27 February 2021



Engineers develop precision injection system for delivering life-saving treatments to plants ravaged by such diseases.

3 min read

A microinjection device (red) is attached to a citrus plant, providing the way of injecting pesticide or other materials directly into the plant’s vascular system. – Images: Courtesy of the researchers.

While the world is reeling from COVID-19 pandemic, there are several ongoing epidemics that affect crops and put risk upon the global food production.

A new method developed by engineers at MIT. The MIT team decided to require a number of the principles involved in precision medicine for humans and adapt them to develop plant-specific biomaterials and drug-delivery devices.

Professor Benedetto Marelli
Professor Jing-Ke-Weng

In the journal Advanced Science, a paper published by MIT professors Benedetto Marelli & Jing-Ke-Weng, the graduation student Yunteng Cao , postdoc Eugene Lim at MIT, & postdoc Menglong Xu at the Whitehead Institute for Biomedical Research.

The Microneedles made from silk-based material can target plant tissues for delivery of micronutrients, hormones, or genes to specific parts of the plant.

The microneedles, which the researchers call phytoinjectors, are made during a very form of sizes and shapes, and will deliver material specifically to a plant’s roots, stems, or leaves, or into its vascular Bandles.

The plant of tomato , used in the team’s experiments to prove the effectiveness of their microinjection system, has one of the devices, in red, attached to a stem of tomato. – Images: Courtesy of the researchers

In lab tests, the team used tomato plants and tobacco plants, but the system might be adapted to almost any crop, they say.
The microneedles can’t only deliver targeted payloads of molecules into the plant, but they will even be accustomed take samples from the plants for lab analysis.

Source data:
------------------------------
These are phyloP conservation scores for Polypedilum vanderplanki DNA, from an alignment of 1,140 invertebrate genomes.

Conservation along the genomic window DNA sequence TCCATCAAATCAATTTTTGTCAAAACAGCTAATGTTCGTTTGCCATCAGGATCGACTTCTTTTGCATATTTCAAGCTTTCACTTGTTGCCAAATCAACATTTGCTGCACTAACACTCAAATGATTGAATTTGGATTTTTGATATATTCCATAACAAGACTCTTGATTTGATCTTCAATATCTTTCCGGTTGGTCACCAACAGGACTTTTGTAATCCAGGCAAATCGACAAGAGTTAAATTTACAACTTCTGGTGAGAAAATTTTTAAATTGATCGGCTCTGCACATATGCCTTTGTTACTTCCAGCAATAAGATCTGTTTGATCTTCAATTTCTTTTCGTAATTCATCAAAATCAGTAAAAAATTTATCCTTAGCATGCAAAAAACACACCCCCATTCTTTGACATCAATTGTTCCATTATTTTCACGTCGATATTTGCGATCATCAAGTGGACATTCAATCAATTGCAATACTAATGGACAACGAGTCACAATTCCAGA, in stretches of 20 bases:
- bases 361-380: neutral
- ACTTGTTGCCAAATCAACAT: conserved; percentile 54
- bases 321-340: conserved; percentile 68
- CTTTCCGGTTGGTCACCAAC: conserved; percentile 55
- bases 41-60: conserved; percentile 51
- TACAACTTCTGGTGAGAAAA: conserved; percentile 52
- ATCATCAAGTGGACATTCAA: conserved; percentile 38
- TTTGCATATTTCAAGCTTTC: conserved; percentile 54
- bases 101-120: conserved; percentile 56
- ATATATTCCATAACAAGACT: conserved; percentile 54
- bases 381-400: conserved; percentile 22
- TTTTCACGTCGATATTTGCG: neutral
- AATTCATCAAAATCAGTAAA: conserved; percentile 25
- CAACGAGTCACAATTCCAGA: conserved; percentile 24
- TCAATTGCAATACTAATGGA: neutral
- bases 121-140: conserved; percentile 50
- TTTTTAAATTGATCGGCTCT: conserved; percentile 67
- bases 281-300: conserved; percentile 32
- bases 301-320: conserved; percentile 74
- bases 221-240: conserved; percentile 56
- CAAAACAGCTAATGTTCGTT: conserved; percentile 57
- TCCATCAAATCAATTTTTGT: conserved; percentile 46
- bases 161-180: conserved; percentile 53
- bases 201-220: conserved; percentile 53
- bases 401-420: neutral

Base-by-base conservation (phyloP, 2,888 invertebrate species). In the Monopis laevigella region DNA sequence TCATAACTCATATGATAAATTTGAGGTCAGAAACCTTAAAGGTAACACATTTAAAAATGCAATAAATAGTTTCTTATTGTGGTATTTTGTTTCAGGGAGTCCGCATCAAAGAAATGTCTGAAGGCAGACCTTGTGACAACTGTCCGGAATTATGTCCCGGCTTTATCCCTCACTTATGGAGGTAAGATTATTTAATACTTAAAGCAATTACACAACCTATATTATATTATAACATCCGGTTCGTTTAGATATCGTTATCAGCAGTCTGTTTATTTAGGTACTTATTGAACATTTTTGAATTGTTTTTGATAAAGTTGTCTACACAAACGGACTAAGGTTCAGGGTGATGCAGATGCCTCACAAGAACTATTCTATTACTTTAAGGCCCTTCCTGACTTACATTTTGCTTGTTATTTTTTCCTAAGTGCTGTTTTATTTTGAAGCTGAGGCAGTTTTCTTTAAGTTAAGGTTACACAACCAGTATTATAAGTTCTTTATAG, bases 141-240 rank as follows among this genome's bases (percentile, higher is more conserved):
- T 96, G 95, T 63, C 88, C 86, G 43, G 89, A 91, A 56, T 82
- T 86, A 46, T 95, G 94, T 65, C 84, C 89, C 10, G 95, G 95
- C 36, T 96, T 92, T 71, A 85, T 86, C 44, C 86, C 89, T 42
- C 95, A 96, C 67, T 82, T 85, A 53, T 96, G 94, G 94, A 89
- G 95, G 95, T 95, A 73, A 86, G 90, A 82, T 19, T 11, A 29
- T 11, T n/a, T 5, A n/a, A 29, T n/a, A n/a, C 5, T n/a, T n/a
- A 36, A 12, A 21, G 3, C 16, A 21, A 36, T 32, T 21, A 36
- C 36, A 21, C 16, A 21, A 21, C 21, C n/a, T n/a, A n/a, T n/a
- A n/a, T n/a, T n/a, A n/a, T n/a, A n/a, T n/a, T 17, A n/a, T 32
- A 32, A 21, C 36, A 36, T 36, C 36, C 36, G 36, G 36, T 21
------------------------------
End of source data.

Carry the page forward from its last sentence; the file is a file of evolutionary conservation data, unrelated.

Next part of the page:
The ideas on the way to address the citrus greening crisis, which is threatening the collapse.
The disease is spread by an insect called the “Asian citrus psyllid” that carries a bacterium into the plants.

Asian citrus psyllid
  • The disease infects the phloem of the entire plant, including roots, which are very difficult to succeed in with any conventional treatment, Marelli explains.
  • Most pesticides are simply sprayed or painted onto a plant’s leaves or stems, and small if any penetrates to the root system.
  • Such treatments may appear to figure for a brief while, on the other hand the bacteria regain and do their damage.
  • What is needed are some things which will target the phloem circulating system through a plant’s tissues, which could carry an antibacterial compound down into the roots. That’s just what some version of the new microneedles could potentially accomplish, he says.

The microneedles designed for human use were intended to biodegrade naturally within the body’s moisture, but plants have far less available water, therefore the material didn’t dissolve and wasn’t useful for delivering the pesticide or other macromolecules into the phloem.
The researchers had to style a replacement material, but they decided to stay with silk as its basis.

They used biotechnology tools to extend silk’s hydrophilicity (making it attract water), while keeping the fabric strong enough to penetrate the plant’s epidermis and degradable enough to then get out of the way.

Sure enough, they tested the material on their lab tomato plants and tobacco plants, and were able to observe injected materials, during this case fluorescent molecules, moving all they way through the plant, from roots to leaves.

So far, this can be a lab technique using precision equipment, so in its present form it’d not be useful for agricultural-scale applications, but the hope is that it is used, as an example, to bioengineer disease-resistant types of important crop plants.

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